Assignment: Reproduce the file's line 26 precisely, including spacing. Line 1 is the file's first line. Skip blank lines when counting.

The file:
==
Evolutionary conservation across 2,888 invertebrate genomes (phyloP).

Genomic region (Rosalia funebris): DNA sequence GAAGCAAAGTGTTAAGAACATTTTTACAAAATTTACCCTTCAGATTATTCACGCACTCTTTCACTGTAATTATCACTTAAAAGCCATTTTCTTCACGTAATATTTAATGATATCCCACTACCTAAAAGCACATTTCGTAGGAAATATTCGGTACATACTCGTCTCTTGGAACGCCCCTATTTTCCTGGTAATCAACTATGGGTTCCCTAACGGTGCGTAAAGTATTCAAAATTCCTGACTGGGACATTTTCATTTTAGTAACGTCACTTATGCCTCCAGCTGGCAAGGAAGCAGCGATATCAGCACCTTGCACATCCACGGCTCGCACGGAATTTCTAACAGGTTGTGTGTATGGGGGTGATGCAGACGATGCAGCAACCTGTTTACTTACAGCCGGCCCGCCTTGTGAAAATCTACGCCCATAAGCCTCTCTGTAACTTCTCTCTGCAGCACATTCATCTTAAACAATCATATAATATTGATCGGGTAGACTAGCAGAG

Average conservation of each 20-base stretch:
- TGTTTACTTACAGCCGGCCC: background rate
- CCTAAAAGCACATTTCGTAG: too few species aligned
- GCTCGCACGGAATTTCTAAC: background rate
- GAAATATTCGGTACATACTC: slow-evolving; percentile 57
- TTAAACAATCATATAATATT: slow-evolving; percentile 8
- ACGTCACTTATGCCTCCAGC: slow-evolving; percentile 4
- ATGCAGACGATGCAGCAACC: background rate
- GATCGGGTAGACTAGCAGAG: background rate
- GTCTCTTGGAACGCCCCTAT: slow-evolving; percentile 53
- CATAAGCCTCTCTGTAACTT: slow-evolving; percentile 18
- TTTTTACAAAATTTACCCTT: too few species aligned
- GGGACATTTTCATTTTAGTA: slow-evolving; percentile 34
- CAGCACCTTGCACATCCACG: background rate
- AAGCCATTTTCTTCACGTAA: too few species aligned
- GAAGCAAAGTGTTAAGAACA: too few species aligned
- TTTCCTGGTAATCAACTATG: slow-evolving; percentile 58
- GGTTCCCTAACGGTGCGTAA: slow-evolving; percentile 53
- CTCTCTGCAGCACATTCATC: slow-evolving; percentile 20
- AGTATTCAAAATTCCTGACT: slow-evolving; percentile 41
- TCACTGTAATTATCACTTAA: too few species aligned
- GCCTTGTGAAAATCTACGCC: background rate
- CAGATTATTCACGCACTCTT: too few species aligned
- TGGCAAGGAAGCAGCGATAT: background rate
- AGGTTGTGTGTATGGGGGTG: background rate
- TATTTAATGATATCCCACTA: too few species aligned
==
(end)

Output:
- TGGCAAGGAAGCAGCGATAT: background rate